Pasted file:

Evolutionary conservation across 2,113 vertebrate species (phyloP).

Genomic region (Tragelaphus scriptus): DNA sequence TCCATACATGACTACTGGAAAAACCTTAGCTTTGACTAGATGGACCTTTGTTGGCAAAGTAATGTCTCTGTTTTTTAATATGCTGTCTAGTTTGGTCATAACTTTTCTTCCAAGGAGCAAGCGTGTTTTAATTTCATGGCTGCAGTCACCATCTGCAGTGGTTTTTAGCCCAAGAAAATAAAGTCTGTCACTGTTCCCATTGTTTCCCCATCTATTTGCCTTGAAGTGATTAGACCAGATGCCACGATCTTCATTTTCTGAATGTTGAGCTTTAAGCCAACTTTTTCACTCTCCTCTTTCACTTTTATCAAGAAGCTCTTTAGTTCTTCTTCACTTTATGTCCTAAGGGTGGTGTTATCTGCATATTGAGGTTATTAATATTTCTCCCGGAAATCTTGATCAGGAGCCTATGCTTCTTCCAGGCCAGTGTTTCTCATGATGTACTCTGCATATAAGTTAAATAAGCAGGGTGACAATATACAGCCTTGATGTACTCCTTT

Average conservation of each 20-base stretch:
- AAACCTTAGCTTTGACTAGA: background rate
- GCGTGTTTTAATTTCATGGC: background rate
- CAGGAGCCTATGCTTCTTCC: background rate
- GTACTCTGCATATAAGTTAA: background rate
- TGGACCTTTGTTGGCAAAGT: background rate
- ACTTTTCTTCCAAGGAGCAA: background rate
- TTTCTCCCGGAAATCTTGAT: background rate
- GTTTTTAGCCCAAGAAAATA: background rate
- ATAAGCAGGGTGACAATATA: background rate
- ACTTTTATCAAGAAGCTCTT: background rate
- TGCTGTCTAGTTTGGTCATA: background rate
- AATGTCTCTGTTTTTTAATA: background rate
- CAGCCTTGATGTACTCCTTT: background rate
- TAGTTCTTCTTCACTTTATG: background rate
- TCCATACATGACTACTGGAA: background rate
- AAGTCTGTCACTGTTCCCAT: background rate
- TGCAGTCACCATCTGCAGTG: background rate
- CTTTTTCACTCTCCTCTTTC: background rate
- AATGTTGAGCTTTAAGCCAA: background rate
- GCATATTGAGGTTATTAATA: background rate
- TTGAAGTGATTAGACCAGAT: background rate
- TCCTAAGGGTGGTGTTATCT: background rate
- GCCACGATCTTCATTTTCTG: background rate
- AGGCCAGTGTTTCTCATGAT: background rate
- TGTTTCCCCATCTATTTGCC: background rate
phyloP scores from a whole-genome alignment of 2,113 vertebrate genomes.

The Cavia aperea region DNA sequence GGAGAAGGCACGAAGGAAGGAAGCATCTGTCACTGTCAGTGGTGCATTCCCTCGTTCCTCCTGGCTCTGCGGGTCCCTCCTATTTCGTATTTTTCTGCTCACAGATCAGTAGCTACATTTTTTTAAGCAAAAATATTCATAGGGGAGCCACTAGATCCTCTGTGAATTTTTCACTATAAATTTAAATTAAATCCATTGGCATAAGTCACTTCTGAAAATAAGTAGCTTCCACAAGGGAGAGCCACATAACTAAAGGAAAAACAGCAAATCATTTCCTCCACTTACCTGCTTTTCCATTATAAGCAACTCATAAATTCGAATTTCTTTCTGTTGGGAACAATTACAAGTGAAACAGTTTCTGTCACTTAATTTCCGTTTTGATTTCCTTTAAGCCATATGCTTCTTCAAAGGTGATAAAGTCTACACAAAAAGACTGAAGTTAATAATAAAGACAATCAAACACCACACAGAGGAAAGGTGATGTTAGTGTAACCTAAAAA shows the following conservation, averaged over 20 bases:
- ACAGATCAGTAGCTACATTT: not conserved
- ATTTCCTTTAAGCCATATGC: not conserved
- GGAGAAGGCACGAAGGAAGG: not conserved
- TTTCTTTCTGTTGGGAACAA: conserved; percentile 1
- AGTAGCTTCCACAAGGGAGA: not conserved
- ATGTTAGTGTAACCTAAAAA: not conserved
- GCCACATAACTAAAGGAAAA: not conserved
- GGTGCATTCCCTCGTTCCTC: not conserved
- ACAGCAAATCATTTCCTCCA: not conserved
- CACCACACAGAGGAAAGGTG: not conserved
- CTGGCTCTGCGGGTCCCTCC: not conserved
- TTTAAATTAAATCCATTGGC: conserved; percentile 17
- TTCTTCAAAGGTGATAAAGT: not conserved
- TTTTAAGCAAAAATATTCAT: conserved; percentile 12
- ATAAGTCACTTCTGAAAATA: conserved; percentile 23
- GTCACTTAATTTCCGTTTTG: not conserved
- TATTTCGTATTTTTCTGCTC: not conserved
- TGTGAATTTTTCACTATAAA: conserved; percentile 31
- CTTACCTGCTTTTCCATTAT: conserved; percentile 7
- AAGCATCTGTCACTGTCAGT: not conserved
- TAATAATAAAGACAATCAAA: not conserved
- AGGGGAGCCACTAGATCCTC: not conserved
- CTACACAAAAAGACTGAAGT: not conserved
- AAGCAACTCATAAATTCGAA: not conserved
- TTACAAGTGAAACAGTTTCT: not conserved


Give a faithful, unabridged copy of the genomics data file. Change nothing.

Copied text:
Evolutionary conservation across 2,113 vertebrate species (phyloP).

Genomic region (Tragelaphus scriptus): DNA sequence TCCATACATGACTACTGGAAAAACCTTAGCTTTGACTAGATGGACCTTTGTTGGCAAAGTAATGTCTCTGTTTTTTAATATGCTGTCTAGTTTGGTCATAACTTTTCTTCCAAGGAGCAAGCGTGTTTTAATTTCATGGCTGCAGTCACCATCTGCAGTGGTTTTTAGCCCAAGAAAATAAAGTCTGTCACTGTTCCCATTGTTTCCCCATCTATTTGCCTTGAAGTGATTAGACCAGATGCCACGATCTTCATTTTCTGAATGTTGAGCTTTAAGCCAACTTTTTCACTCTCCTCTTTCACTTTTATCAAGAAGCTCTTTAGTTCTTCTTCACTTTATGTCCTAAGGGTGGTGTTATCTGCATATTGAGGTTATTAATATTTCTCCCGGAAATCTTGATCAGGAGCCTATGCTTCTTCCAGGCCAGTGTTTCTCATGATGTACTCTGCATATAAGTTAAATAAGCAGGGTGACAATATACAGCCTTGATGTACTCCTTT

Average conservation of each 20-base stretch:
- AAACCTTAGCTTTGACTAGA: background rate
- GCGTGTTTTAATTTCATGGC: background rate
- CAGGAGCCTATGCTTCTTCC: background rate
- GTACTCTGCATATAAGTTAA: background rate
- TGGACCTTTGTTGGCAAAGT: background rate
- ACTTTTCTTCCAAGGAGCAA: background rate
- TTTCTCCCGGAAATCTTGAT: background rate
- GTTTTTAGCCCAAGAAAATA: background rate
- ATAAGCAGGGTGACAATATA: background rate
- ACTTTTATCAAGAAGCTCTT: background rate
- TGCTGTCTAGTTTGGTCATA: background rate
- AATGTCTCTGTTTTTTAATA: background rate
- CAGCCTTGATGTACTCCTTT: background rate
- TAGTTCTTCTTCACTTTATG: background rate
- TCCATACATGACTACTGGAA: background rate
- AAGTCTGTCACTGTTCCCAT: background rate
- TGCAGTCACCATCTGCAGTG: background rate
- CTTTTTCACTCTCCTCTTTC: background rate
- AATGTTGAGCTTTAAGCCAA: background rate
- GCATATTGAGGTTATTAATA: background rate
- TTGAAGTGATTAGACCAGAT: background rate
- TCCTAAGGGTGGTGTTATCT: background rate
- GCCACGATCTTCATTTTCTG: background rate
- AGGCCAGTGTTTCTCATGAT: background rate
- TGTTTCCCCATCTATTTGCC: background rate
phyloP scores from a whole-genome alignment of 2,113 vertebrate genomes.

The Cavia aperea region DNA sequence GGAGAAGGCACGAAGGAAGGAAGCATCTGTCACTGTCAGTGGTGCATTCCCTCGTTCCTCCTGGCTCTGCGGGTCCCTCCTATTTCGTATTTTTCTGCTCACAGATCAGTAGCTACATTTTTTTAAGCAAAAATATTCATAGGGGAGCCACTAGATCCTCTGTGAATTTTTCACTATAAATTTAAATTAAATCCATTGGCATAAGTCACTTCTGAAAATAAGTAGCTTCCACAAGGGAGAGCCACATAACTAAAGGAAAAACAGCAAATCATTTCCTCCACTTACCTGCTTTTCCATTATAAGCAACTCATAAATTCGAATTTCTTTCTGTTGGGAACAATTACAAGTGAAACAGTTTCTGTCACTTAATTTCCGTTTTGATTTCCTTTAAGCCATATGCTTCTTCAAAGGTGATAAAGTCTACACAAAAAGACTGAAGTTAATAATAAAGACAATCAAACACCACACAGAGGAAAGGTGATGTTAGTGTAACCTAAAAA shows the following conservation, averaged over 20 bases:
- ACAGATCAGTAGCTACATTT: not conserved
- ATTTCCTTTAAGCCATATGC: not conserved
- GGAGAAGGCACGAAGGAAGG: not conserved
- TTTCTTTCTGTTGGGAACAA: conserved; percentile 1
- AGTAGCTTCCACAAGGGAGA: not conserved
- ATGTTAGTGTAACCTAAAAA: not conserved
- GCCACATAACTAAAGGAAAA: not conserved
- GGTGCATTCCCTCGTTCCTC: not conserved
- ACAGCAAATCATTTCCTCCA: not conserved
- CACCACACAGAGGAAAGGTG: not conserved
- CTGGCTCTGCGGGTCCCTCC: not conserved
- TTTAAATTAAATCCATTGGC: conserved; percentile 17
- TTCTTCAAAGGTGATAAAGT: not conserved
- TTTTAAGCAAAAATATTCAT: conserved; percentile 12
- ATAAGTCACTTCTGAAAATA: conserved; percentile 23
- GTCACTTAATTTCCGTTTTG: not conserved
- TATTTCGTATTTTTCTGCTC: not conserved
- TGTGAATTTTTCACTATAAA: conserved; percentile 31
- CTTACCTGCTTTTCCATTAT: conserved; percentile 7
- AAGCATCTGTCACTGTCAGT: not conserved
- TAATAATAAAGACAATCAAA: not conserved
- AGGGGAGCCACTAGATCCTC: not conserved
- CTACACAAAAAGACTGAAGT: not conserved
- AAGCAACTCATAAATTCGAA: not conserved
- TTACAAGTGAAACAGTTTCT: not conserved